By Daphne Psaledakis, Class of 2015
Here’s what Scott Garrett remembers about being the first resident of Room 24 at the Upper Campus in 1963: he recalls a garter snake slithering under the bed just out of reach. From then on, whenever he would come down from the top bunk, he would tread lightly.
He also remembers the dorm as newly built – that it was crisp and clean and in mint condition.
“The year I spent boarding at OVS stands out as a very special time,” said Mr. Garrett, who founded the Pierpont Racquet Club with his brother and fellow OVS alum, Spencer Garrett. “[I] have always felt fortunate to have spent that one year in the mountains of Ojai with a bunch of great guys.”
The trouble is, what was modern in 1963 is considered spartan now, and the dorms have steadily fallen into disrepair over the past quarter century.
In many places, the drywall is cracked, and the overall appearance is stale and threadbare compared to the crisp modern dorm room Scott Garrett remembers.
Enter big brother to the rescue.
Earlier this school year, Spencer Garrett, a member of the first graduating class of the Upper Campus and a current member of the school’s Board of Trustees, joined forces with fellow Trustee David Trudeau to renovate Room 24, producing a prototype that could serve as a model for future dorm improvements.
Together, with the help of the maintenance staff, the pair donated their time and money to gut Room 24, tearing out the furnishings and drywall, and laying the foundation for a sleek new dorm room.
With that work largely completed, Room 24 now has new furnishings, a new door and a beautiful new picture window that overlooks Bedrock Square.
In the next year, the school plans to renovate the entire Boney Bean dorm and then move on to renovate the two other dorm wings. There are a total of 26 dorm rooms to be renovated with an estimated cost of $100,000 per room, or about $700,000 per wing. The cost is elevated by the construction of new bathroom facilities and landscaping.
OVS is making a point of keeping the project as cost effective and environmentally friendly as possible, adhering to a sustainability commitment to preserve natural resources and embrace “green” building practices.
The renovation comes as a result of school leaders interviewing current students and alumni about the weak points of the Upper Campus facilities, and an awareness of why some students choose not to come to OVS.
“The Board has set as a priority remodeling the dorms, and David and I felt that it would be beneficial to have a model room so that prospective students and parents could see what the future held,” Spencer Garrett said. “David and I felt it would be helpful to build a test room to be sure the design was right and to have a better idea of the cost of remodeling a room. Hence, we volunteered to do the work and fund it.”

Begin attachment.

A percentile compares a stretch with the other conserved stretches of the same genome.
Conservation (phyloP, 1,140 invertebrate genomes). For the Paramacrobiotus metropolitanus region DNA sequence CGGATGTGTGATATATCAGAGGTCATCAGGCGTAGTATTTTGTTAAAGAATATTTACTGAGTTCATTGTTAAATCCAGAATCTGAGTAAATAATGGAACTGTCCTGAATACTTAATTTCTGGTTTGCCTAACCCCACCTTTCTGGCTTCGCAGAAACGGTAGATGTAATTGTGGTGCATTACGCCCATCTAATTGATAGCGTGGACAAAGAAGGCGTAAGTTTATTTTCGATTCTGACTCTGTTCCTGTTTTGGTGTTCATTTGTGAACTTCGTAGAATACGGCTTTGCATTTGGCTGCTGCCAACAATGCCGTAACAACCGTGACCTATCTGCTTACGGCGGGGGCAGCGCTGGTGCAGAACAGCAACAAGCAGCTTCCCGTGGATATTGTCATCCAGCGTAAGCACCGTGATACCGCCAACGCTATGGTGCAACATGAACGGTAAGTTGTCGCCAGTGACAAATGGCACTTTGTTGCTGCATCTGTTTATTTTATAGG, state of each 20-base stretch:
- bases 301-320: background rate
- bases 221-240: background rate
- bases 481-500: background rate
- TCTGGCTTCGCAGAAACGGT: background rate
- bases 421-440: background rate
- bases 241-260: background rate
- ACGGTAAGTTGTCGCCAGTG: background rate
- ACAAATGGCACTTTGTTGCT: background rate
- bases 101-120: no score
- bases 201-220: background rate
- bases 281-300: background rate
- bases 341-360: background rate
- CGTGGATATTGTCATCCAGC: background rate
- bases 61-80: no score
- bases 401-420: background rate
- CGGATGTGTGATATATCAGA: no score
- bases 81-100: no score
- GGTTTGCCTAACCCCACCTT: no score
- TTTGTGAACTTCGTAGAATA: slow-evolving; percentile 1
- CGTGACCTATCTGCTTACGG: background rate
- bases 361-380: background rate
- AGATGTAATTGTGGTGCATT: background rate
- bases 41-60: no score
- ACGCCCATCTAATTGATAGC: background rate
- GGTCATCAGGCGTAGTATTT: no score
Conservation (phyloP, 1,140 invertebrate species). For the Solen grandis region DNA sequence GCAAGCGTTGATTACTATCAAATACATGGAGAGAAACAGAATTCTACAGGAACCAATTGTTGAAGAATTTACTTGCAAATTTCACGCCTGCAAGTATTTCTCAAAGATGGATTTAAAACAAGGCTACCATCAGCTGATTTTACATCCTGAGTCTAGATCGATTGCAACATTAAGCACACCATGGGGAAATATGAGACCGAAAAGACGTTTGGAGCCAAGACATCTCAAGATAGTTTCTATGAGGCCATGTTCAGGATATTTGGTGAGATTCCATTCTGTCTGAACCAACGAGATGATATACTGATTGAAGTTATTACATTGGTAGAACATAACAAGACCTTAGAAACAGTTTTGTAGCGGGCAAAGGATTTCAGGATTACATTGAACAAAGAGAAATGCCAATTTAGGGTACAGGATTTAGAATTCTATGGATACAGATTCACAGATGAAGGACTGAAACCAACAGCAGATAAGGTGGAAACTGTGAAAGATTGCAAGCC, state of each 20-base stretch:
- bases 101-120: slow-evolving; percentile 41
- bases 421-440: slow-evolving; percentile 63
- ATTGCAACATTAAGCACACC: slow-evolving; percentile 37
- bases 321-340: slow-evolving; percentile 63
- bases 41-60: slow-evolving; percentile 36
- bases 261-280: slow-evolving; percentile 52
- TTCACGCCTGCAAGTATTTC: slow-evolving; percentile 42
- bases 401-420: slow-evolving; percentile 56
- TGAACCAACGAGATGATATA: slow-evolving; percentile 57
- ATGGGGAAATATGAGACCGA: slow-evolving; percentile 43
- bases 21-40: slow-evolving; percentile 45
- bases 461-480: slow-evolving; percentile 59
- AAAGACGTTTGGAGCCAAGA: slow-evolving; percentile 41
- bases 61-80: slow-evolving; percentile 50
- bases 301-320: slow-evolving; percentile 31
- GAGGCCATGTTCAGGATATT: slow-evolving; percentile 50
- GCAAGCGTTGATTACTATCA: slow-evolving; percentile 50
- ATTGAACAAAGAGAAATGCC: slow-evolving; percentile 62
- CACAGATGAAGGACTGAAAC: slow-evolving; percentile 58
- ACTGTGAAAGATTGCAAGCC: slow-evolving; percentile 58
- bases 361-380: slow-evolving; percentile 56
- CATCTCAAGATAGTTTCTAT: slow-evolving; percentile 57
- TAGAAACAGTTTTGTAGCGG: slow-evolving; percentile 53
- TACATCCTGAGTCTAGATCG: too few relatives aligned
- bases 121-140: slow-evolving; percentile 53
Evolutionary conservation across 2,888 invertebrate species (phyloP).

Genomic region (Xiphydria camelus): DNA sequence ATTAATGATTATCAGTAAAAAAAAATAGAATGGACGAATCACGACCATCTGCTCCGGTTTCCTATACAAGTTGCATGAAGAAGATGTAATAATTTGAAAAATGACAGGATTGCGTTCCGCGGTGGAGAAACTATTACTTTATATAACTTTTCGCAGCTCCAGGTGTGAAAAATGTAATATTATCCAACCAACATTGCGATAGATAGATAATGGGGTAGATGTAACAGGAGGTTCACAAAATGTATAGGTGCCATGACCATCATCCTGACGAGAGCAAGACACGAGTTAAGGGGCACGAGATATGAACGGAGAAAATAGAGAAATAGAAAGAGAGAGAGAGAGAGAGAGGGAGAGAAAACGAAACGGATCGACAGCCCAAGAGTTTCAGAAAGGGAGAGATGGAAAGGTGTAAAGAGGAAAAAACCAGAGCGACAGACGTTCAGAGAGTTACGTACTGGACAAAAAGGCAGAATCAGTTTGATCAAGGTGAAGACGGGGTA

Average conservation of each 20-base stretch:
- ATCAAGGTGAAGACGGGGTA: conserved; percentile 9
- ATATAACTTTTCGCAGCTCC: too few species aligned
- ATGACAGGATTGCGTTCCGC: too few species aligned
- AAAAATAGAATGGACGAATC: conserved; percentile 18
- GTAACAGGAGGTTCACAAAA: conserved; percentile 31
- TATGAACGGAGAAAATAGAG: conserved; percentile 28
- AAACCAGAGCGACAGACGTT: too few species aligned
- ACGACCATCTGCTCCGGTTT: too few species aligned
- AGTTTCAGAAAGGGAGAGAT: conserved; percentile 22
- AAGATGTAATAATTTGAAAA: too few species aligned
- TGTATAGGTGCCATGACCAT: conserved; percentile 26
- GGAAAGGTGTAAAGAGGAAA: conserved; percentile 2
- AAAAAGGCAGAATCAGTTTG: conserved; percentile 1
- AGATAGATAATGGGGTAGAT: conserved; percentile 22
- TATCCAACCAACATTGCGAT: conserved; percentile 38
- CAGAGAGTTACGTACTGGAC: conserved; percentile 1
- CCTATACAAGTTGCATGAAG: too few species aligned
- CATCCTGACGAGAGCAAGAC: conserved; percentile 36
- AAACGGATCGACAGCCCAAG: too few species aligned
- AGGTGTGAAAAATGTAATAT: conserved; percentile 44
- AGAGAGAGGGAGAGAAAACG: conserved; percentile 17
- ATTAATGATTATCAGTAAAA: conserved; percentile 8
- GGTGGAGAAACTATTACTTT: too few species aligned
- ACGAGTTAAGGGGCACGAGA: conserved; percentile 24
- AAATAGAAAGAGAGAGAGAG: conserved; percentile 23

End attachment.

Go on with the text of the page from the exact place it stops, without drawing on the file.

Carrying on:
Future plans for the dorms include a separate outside bathroom facility, more storage space, better ventilation, air conditioning and infrastructure, doors that open outwards, a remodel of the rooms, and new landscaping around the dorms.
Current residents of the boys’ dorm chose the model of the “test” room last year. They voted unanimously on one of the two configurations that placed the bunk beds above a desk area to create more space in the room.
Michael Hall-Mounsey, president and CEO of the school, hopes to have a pair of boys live in the model room, and get feedback from them before renovating the rest of the dorm.
The school may even decide to renovate another room based on the model that was not chosen, and have a pair of boys live in that one as well, to see how the two compare.
“We’re able to see how they’re able to live in it, what they would like featured in it,” said Mr. Hall-Mounsey. “If the kids who live in one of them like it, we’ll have suggestions to change it in any way before we do them of all. It would be good to get that first-hand feedback.”
The model room and the renovation of the boys’ dorm is just a small part of a larger plan to improve the school in future years.
In addition to renovation of the boys’ dorm, plans call for improvements in the girls’ dorm, improving pedestrian access at Lower and Upper Campus, and beautifying both campuses with new landscaping and lighting.
All renovations will also be in compliance with the newest Adults with Disability Act provisions, allowing for easier handicapped access.
Before the renovation, Room 24 had desks on the left side, and bunk beds just inside the door. There were no cabinets, and only a small closet. The room left little space to move around.
Today, both beds in the renovated Room 24 are suspended, with individual desks underneath. Drawer, closet space and a small seating area occupy the other side of the room.
Senior John Olivo was the last person to live in Room 24 before it was renovated. He lived there last year, and remembers it being small even for just two people, and that it was cold, cramped, and crowded.
“I like how it’s set up now, because it does make you feel like there’s more space to move around in there,” John said. “It’s long overdue.”